Thursday, June 4, 2009


It's amazing what qualities we pass on to our children. I'm not talking about the DNA that's been handed down through generations, I'm talking about self esteem.

I caught my daughter looking in the mirror and placing her hands at her hips (measuring how much she could take off and what she'd look like after) and sucking in her cheeks at the same time. At that precise moment I felt such pride! Look at my legacy! Another woman who feels like she needs to be a 10 or else she's a 1.

I didn't have the courage to tell her that one day instead of hands at her hips she'd be placing her hands on her face seeing how many years she could take off if it were lifted.............just a tad. I didn't tell her she'd be looking at her neck and instead of seeing swan-like grace she'd be seeing the lovely waddle and the profile of a turkey.

It seems that the matriarch with aged skin and lines that show every heartache and joy of her many years is something to be revered. Every deep crag brings a profound wisdom and every knarled hand can soothe the pain of the generation before them. We've seen those pictures and somewhere thought that age brought this woman through everything with dignity, wisdom and grace.

It's getting to that point that seems to be a little murky. I've yet to see a bald, overweight man look at a woman with those exact qualities and say, "oh baby." We file our obsessions under the catagory of aging gracefully but, in truth, it's not aging gracefully at all. There's nothing graceful about looking in a mirror and continually seeing imperfection. If only. If only I could take that pencil that I place on either side of my nose, wave it and make my nose was a little straighter. If only I could take my hands and compress the places I find and make my hips were a little thinner. If only my neck didn't resemble that great gobbler. If only I didn't eat the pint of ice cream while crying over the fact that I found another gray hair in a spot that gray hair was not supposed to appear.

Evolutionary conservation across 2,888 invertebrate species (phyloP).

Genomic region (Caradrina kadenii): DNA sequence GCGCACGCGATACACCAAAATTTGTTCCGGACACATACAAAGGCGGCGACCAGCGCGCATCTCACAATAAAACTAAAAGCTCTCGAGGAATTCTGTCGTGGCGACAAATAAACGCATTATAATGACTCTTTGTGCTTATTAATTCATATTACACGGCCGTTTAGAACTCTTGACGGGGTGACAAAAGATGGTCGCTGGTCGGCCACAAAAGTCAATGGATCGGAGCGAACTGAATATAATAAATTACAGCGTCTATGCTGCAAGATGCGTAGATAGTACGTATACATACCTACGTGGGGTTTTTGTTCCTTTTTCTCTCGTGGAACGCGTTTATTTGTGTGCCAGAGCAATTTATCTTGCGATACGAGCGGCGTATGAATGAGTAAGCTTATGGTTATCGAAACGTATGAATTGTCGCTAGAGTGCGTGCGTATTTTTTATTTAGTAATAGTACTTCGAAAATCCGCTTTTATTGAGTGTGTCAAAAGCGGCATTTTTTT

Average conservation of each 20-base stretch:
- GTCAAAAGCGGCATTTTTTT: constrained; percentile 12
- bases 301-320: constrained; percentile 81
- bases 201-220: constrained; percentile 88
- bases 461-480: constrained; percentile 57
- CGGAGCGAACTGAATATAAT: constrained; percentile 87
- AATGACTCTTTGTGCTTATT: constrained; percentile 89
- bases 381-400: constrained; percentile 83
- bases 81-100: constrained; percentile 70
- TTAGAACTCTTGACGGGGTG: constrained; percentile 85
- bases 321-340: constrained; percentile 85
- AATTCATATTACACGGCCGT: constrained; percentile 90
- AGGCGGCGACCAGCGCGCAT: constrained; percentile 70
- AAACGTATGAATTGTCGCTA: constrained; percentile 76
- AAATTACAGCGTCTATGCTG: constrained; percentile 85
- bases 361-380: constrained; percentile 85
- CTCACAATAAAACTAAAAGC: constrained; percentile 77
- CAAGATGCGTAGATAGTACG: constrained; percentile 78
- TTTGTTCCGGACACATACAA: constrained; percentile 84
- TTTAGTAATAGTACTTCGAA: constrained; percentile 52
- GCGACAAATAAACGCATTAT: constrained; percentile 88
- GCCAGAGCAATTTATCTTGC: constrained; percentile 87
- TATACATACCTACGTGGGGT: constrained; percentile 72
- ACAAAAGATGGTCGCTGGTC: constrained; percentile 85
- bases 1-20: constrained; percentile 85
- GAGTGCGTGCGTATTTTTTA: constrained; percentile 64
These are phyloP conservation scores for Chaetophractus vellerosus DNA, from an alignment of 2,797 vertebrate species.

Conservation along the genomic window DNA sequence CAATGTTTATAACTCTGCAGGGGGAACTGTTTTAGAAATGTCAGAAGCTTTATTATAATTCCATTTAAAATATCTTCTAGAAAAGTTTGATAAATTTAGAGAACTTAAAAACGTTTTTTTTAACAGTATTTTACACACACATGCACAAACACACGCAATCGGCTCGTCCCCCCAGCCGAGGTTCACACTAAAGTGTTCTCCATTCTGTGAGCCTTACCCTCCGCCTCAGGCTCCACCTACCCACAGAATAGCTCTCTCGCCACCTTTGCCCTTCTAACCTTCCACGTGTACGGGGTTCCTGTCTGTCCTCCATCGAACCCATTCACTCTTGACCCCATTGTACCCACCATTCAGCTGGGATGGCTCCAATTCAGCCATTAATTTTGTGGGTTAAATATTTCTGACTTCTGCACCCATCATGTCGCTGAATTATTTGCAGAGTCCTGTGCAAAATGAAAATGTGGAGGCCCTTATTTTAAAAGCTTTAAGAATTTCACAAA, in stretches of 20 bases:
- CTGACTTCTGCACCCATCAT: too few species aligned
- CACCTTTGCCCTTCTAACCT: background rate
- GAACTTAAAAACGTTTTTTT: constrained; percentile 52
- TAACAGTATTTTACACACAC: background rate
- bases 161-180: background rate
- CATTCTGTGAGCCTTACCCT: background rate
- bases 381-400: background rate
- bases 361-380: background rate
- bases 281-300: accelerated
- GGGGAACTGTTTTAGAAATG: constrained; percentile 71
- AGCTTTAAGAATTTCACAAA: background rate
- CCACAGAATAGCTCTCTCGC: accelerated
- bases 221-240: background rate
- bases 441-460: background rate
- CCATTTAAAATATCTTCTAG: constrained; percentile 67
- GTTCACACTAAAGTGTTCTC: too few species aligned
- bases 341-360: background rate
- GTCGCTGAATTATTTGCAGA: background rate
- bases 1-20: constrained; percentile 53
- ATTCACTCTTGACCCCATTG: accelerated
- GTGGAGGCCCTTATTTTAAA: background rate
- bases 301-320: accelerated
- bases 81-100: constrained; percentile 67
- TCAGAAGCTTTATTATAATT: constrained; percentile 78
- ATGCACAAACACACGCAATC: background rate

We recoil in abject horror when we find a hair on our chin and hope desperately it's just an eyelash that landed there. Then we find that we have a lovely mustache. We dry up. We don't glow anymore, we have running rivulets of sweat and makeup down our faces. We find that the woman in the mirror is transitioning and that transition sometimes sucks. We need the bedroom like Antartica (and sometimes I'm not talking about the temperature) and wind shear caused by the fans kept by the bed to sleep through the night. I'm talking about laughing about power surges instead of the annoying hot flashes that they are. One day we see the glorious days of youth and one day they're suddenly gone. We don't revel in that fact either.
Garden Strawberry "Fragaria".

My daughter and I laugh. Years ago a friend gave her a card with a woman looking with longing at a strawberry and wondering how many fat grams were in that red, lucious berry. When you opened the card it said, "oh, just shut up and eat the thing." There we are in a nutshell. There is not a perfect size. A number should not define who we are, but it does. We are driven and obsessed with the perfect size, the perfect thighs, the perfect abs, the perfect body, the perfect face. Ok, I'm NOT putting neck in there because once you get the waddle THERE IS THE PERFECT NECK AND I MISS MINE DESPERATELY.

We have all looked in horror at the women (and men) who have gone overboard in their quest for youth. We've all said, "I'd never do that to myself." But we all would go there if we could be assured that we wouldn't look like the Joker afterward. We all quest for the fountain of youth so that we can look at our reflection and see the more perfect, younger version of ourselves. The problem is that younger version didn't feel so perfect either. The quest for perfection isn't a destination because whatever we find will ultimately never be enough.

It's the if-onlys of imperfection that drive us. Our imperfections make us who we are. There's a beauty in something that is imperfect. We see it in everything but ourselves. Instead of taking joy in our uniqueness we hate every little imperfection and we can probably name every single one. Everything we watch, everything we read has a remedy for those hips, that nose, those wrinkles. I'm not against upkeep and maintenance. 

Not at all. 

It's just that, in a flash, I saw what we have passed on to our daughters.


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